Upton relieved by Obama change of heart on ozone regulationsPublished 6:22pm Monday, September 5, 2011
WASHINGTON — Congressman Fred Upton, R-St. Joseph, chairman of the House Energy and Commerce Committee, welcomed news that President Obama is calling on the Environmental Protection Agency (EPA) to withdraw its controversial proposal to voluntarily revisit a 2008 ozone standard — a plan that the agency itself projected would impose annual costs of as much as $90 billion.
The EPA’s ozone rule is one of numerous pending regulations from the agency that will cost hundreds of thousands of jobs and impose tens of billions of dollars in costs on our already struggling economy.
“After 32 consecutive months of double-digit unemployment, Michigan cannot afford the economic costs of more ill-conceived regulations,” said Upton.
“Nearly every single county in our state and across the country would be directly impacted by the proposed change.
“I commend the president for recognizing that adding to costs of doing business is not the key to job creation and innovation. We all know that folks cannot go to work at factories that are never built or are forced to shut their doors — it is very clear that EPA’s new ozone proposal would have done just that, forcing millions of jobs to someplace other than the United States.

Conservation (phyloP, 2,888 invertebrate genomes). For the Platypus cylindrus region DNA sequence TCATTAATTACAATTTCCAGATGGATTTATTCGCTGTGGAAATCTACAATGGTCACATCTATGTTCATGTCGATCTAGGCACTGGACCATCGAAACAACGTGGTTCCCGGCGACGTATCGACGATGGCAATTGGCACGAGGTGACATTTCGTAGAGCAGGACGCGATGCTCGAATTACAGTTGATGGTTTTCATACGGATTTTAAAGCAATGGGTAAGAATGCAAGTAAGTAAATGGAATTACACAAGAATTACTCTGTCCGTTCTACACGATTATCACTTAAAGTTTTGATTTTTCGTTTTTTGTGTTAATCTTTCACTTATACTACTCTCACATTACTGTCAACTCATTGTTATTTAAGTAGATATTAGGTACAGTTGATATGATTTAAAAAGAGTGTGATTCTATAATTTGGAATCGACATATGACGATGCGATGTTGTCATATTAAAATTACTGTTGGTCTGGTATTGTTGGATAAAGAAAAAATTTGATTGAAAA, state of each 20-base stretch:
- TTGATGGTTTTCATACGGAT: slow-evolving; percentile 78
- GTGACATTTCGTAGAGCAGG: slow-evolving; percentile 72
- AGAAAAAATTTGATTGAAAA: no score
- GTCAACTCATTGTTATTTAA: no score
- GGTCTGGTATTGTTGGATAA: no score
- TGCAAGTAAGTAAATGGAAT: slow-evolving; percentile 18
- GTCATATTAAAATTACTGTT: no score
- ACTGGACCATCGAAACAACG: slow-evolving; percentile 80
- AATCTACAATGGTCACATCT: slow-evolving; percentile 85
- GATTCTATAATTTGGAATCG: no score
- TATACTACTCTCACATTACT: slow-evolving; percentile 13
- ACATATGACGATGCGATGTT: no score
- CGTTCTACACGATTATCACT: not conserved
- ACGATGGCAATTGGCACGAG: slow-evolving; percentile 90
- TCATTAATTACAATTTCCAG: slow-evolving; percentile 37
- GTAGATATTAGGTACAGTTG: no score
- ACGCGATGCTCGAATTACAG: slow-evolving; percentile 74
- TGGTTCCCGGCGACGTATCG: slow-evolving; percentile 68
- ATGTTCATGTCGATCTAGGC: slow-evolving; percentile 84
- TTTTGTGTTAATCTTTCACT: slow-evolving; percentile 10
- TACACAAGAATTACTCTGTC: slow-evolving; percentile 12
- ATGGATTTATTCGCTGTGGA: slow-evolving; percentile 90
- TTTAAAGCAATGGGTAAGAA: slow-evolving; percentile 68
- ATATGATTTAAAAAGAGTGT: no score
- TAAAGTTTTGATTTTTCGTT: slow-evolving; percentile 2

“While this is a very positive step forward, it is unfortunately but one of this agency’s countless regulatory proposals that have threatened jobs and contributed to greater economic uncertainty.”
Kalamazoo Regional Chamber of Commerce President and CEO Steward Sandstrom made the following statement on the President Obama’s announcement:
“This is a really great day for southwest Michigan and the Kalamazoo region. Had the EPA’s rules gone into effect as proposed, it would have been one of the largest job killers we have seen.
“The remediation the agency proposed would have been ridiculous and the economic consequences would have been devastating.
“We can now look forward and continue working to move our economy in a positive direction,” Sandstrom said.
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